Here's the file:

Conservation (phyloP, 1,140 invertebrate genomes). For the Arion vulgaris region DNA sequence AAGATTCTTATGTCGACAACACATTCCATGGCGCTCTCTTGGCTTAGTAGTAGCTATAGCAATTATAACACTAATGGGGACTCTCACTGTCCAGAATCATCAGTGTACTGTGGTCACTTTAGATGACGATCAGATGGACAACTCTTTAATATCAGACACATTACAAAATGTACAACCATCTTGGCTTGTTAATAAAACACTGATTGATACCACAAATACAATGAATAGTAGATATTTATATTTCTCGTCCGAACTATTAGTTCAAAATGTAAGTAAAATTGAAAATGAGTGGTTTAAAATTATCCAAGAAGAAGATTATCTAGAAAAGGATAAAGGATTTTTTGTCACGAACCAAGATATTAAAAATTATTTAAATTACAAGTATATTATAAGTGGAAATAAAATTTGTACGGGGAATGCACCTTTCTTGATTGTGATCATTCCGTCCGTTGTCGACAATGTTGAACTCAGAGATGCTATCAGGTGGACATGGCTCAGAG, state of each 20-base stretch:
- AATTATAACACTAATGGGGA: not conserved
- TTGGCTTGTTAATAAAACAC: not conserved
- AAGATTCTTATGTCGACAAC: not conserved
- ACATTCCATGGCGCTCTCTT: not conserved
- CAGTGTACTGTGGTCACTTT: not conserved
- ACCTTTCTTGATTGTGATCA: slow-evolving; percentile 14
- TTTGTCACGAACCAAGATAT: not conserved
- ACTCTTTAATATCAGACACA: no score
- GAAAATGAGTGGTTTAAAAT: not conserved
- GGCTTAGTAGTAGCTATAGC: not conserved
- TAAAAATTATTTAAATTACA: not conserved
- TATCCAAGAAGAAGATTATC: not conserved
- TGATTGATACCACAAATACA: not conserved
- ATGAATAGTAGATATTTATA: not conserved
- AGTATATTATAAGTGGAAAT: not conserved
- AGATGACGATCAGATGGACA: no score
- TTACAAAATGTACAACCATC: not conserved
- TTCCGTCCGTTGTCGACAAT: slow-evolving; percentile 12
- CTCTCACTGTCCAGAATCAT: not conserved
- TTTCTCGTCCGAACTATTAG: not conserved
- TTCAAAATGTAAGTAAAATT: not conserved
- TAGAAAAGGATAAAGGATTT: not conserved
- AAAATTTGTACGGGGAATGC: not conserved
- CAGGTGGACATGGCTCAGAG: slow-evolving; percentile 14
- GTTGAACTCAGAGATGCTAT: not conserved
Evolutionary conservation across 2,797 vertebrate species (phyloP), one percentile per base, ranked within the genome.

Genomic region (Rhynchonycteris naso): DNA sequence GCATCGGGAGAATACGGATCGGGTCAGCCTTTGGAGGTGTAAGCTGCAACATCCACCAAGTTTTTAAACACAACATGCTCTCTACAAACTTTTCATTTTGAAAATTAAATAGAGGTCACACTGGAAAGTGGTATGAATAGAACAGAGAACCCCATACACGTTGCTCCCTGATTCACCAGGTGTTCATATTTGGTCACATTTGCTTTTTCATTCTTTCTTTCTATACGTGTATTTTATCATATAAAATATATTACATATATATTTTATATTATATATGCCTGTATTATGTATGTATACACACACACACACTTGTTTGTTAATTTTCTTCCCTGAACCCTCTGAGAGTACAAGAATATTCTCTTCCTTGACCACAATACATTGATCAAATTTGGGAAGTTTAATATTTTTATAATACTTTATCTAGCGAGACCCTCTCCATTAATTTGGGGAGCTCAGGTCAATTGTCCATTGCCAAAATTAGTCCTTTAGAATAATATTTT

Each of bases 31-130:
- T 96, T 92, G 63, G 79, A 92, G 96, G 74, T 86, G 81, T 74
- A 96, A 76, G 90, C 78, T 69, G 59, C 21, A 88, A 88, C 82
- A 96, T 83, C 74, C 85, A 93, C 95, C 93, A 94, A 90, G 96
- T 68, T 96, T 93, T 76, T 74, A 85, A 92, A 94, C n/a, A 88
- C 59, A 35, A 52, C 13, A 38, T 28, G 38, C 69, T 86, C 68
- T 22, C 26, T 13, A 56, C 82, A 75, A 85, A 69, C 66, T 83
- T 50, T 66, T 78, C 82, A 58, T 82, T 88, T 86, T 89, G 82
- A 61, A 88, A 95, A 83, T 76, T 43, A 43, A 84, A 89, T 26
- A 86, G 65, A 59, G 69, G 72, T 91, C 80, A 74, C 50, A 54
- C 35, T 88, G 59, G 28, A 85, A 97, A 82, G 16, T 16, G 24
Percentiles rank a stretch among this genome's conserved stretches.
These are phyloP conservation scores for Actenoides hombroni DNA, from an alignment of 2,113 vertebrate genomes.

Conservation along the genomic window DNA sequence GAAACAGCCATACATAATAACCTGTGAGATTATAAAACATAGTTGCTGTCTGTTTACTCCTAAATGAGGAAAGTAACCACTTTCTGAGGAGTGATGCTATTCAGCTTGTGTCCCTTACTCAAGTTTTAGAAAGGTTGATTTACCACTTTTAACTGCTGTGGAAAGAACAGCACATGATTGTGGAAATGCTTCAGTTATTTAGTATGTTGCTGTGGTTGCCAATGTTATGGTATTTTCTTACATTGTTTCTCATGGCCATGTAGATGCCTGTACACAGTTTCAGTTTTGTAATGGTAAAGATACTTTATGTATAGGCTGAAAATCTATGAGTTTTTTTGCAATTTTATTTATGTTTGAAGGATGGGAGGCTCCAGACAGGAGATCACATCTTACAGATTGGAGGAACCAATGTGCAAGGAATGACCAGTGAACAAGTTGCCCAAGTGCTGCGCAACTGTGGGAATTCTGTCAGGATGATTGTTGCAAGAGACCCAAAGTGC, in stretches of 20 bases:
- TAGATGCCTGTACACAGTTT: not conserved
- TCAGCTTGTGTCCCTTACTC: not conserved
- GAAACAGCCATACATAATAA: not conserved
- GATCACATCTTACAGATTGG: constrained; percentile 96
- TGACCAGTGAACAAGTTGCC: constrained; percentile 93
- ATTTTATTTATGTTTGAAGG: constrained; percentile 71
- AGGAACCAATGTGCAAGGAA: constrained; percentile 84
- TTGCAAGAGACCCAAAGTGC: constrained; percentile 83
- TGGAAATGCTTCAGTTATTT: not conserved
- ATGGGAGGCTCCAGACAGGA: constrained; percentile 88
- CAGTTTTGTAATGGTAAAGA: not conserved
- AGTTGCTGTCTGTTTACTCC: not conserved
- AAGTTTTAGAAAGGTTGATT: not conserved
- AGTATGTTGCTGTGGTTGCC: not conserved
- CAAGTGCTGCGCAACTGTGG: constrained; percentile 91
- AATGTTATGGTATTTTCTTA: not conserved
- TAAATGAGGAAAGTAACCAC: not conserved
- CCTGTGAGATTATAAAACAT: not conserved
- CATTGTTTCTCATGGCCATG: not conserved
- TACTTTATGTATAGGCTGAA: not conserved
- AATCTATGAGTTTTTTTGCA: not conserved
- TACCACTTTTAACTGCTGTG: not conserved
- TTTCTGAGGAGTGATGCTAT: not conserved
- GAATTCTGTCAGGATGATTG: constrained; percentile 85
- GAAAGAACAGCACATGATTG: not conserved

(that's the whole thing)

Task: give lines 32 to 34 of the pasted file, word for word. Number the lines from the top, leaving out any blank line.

- A 96, T 83, C 74, C 85, A 93, C 95, C 93, A 94, A 90, G 96
- T 68, T 96, T 93, T 76, T 74, A 85, A 92, A 94, C n/a, A 88
- C 59, A 35, A 52, C 13, A 38, T 28, G 38, C 69, T 86, C 68